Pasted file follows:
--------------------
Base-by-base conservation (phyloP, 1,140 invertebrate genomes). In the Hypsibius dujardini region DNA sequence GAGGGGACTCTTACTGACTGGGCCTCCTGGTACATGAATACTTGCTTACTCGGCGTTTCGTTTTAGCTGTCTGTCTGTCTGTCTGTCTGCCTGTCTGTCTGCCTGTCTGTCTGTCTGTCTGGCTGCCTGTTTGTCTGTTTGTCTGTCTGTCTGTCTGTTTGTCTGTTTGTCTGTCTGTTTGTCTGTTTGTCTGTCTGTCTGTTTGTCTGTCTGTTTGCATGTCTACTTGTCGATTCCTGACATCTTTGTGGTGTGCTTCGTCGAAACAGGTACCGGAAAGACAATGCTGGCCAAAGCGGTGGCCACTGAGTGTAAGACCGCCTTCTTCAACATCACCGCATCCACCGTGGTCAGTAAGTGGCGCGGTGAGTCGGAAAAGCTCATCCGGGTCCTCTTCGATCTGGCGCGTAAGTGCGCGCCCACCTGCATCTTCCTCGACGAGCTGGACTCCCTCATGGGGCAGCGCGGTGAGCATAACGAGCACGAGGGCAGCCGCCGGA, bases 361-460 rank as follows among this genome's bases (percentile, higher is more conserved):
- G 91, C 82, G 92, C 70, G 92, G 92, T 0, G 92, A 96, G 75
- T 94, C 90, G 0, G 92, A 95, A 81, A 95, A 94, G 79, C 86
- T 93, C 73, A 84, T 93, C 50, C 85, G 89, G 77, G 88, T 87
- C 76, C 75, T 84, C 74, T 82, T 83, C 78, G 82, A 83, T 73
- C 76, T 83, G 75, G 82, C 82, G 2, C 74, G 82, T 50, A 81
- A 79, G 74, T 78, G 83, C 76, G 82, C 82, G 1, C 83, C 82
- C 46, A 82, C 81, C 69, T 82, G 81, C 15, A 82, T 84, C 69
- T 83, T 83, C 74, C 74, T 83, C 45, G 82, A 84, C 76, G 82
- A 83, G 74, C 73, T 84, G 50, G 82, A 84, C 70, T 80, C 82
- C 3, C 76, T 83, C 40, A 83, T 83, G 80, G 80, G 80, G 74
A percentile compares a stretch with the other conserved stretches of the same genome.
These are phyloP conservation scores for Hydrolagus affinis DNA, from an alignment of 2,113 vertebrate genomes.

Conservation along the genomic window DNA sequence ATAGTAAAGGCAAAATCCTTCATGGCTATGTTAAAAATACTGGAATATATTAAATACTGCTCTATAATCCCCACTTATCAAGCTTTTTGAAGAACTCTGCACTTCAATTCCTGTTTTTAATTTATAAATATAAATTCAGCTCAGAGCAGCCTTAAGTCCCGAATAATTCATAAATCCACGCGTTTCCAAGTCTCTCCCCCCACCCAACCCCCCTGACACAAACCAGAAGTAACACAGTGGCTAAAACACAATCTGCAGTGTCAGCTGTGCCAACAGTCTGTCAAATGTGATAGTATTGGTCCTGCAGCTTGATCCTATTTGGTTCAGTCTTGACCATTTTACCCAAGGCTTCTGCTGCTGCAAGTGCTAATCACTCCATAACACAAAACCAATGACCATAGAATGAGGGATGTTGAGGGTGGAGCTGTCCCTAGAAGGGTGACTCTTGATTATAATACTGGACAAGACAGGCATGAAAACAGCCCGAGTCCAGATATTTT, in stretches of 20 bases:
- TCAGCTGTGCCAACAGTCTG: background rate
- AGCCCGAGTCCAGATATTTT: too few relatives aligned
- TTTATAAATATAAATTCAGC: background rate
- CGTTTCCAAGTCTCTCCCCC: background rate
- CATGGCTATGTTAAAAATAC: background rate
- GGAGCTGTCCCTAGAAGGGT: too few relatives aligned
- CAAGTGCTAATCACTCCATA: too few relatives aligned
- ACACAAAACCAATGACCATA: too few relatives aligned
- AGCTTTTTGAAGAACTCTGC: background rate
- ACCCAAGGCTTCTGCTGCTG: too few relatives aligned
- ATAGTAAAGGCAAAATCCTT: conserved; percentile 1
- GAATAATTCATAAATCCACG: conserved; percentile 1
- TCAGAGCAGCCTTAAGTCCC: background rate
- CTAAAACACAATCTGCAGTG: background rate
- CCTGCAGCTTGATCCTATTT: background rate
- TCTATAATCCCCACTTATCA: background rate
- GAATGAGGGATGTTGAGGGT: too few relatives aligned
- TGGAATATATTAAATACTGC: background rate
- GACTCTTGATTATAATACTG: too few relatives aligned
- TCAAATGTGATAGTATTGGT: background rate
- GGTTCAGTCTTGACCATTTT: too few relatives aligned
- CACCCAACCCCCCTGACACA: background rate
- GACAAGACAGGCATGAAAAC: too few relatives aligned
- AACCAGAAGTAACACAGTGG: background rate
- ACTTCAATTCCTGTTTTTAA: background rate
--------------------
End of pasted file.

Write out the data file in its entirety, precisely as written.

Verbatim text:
Base-by-base conservation (phyloP, 1,140 invertebrate genomes). In the Hypsibius dujardini region DNA sequence GAGGGGACTCTTACTGACTGGGCCTCCTGGTACATGAATACTTGCTTACTCGGCGTTTCGTTTTAGCTGTCTGTCTGTCTGTCTGTCTGCCTGTCTGTCTGCCTGTCTGTCTGTCTGTCTGGCTGCCTGTTTGTCTGTTTGTCTGTCTGTCTGTCTGTTTGTCTGTTTGTCTGTCTGTTTGTCTGTTTGTCTGTCTGTCTGTTTGTCTGTCTGTTTGCATGTCTACTTGTCGATTCCTGACATCTTTGTGGTGTGCTTCGTCGAAACAGGTACCGGAAAGACAATGCTGGCCAAAGCGGTGGCCACTGAGTGTAAGACCGCCTTCTTCAACATCACCGCATCCACCGTGGTCAGTAAGTGGCGCGGTGAGTCGGAAAAGCTCATCCGGGTCCTCTTCGATCTGGCGCGTAAGTGCGCGCCCACCTGCATCTTCCTCGACGAGCTGGACTCCCTCATGGGGCAGCGCGGTGAGCATAACGAGCACGAGGGCAGCCGCCGGA, bases 361-460 rank as follows among this genome's bases (percentile, higher is more conserved):
- G 91, C 82, G 92, C 70, G 92, G 92, T 0, G 92, A 96, G 75
- T 94, C 90, G 0, G 92, A 95, A 81, A 95, A 94, G 79, C 86
- T 93, C 73, A 84, T 93, C 50, C 85, G 89, G 77, G 88, T 87
- C 76, C 75, T 84, C 74, T 82, T 83, C 78, G 82, A 83, T 73
- C 76, T 83, G 75, G 82, C 82, G 2, C 74, G 82, T 50, A 81
- A 79, G 74, T 78, G 83, C 76, G 82, C 82, G 1, C 83, C 82
- C 46, A 82, C 81, C 69, T 82, G 81, C 15, A 82, T 84, C 69
- T 83, T 83, C 74, C 74, T 83, C 45, G 82, A 84, C 76, G 82
- A 83, G 74, C 73, T 84, G 50, G 82, A 84, C 70, T 80, C 82
- C 3, C 76, T 83, C 40, A 83, T 83, G 80, G 80, G 80, G 74
A percentile compares a stretch with the other conserved stretches of the same genome.
These are phyloP conservation scores for Hydrolagus affinis DNA, from an alignment of 2,113 vertebrate genomes.

Conservation along the genomic window DNA sequence ATAGTAAAGGCAAAATCCTTCATGGCTATGTTAAAAATACTGGAATATATTAAATACTGCTCTATAATCCCCACTTATCAAGCTTTTTGAAGAACTCTGCACTTCAATTCCTGTTTTTAATTTATAAATATAAATTCAGCTCAGAGCAGCCTTAAGTCCCGAATAATTCATAAATCCACGCGTTTCCAAGTCTCTCCCCCCACCCAACCCCCCTGACACAAACCAGAAGTAACACAGTGGCTAAAACACAATCTGCAGTGTCAGCTGTGCCAACAGTCTGTCAAATGTGATAGTATTGGTCCTGCAGCTTGATCCTATTTGGTTCAGTCTTGACCATTTTACCCAAGGCTTCTGCTGCTGCAAGTGCTAATCACTCCATAACACAAAACCAATGACCATAGAATGAGGGATGTTGAGGGTGGAGCTGTCCCTAGAAGGGTGACTCTTGATTATAATACTGGACAAGACAGGCATGAAAACAGCCCGAGTCCAGATATTTT, in stretches of 20 bases:
- TCAGCTGTGCCAACAGTCTG: background rate
- AGCCCGAGTCCAGATATTTT: too few relatives aligned
- TTTATAAATATAAATTCAGC: background rate
- CGTTTCCAAGTCTCTCCCCC: background rate
- CATGGCTATGTTAAAAATAC: background rate
- GGAGCTGTCCCTAGAAGGGT: too few relatives aligned
- CAAGTGCTAATCACTCCATA: too few relatives aligned
- ACACAAAACCAATGACCATA: too few relatives aligned
- AGCTTTTTGAAGAACTCTGC: background rate
- ACCCAAGGCTTCTGCTGCTG: too few relatives aligned
- ATAGTAAAGGCAAAATCCTT: conserved; percentile 1
- GAATAATTCATAAATCCACG: conserved; percentile 1
- TCAGAGCAGCCTTAAGTCCC: background rate
- CTAAAACACAATCTGCAGTG: background rate
- CCTGCAGCTTGATCCTATTT: background rate
- TCTATAATCCCCACTTATCA: background rate
- GAATGAGGGATGTTGAGGGT: too few relatives aligned
- TGGAATATATTAAATACTGC: background rate
- GACTCTTGATTATAATACTG: too few relatives aligned
- TCAAATGTGATAGTATTGGT: background rate
- GGTTCAGTCTTGACCATTTT: too few relatives aligned
- CACCCAACCCCCCTGACACA: background rate
- GACAAGACAGGCATGAAAAC: too few relatives aligned
- AACCAGAAGTAACACAGTGG: background rate
- ACTTCAATTCCTGTTTTTAA: background rate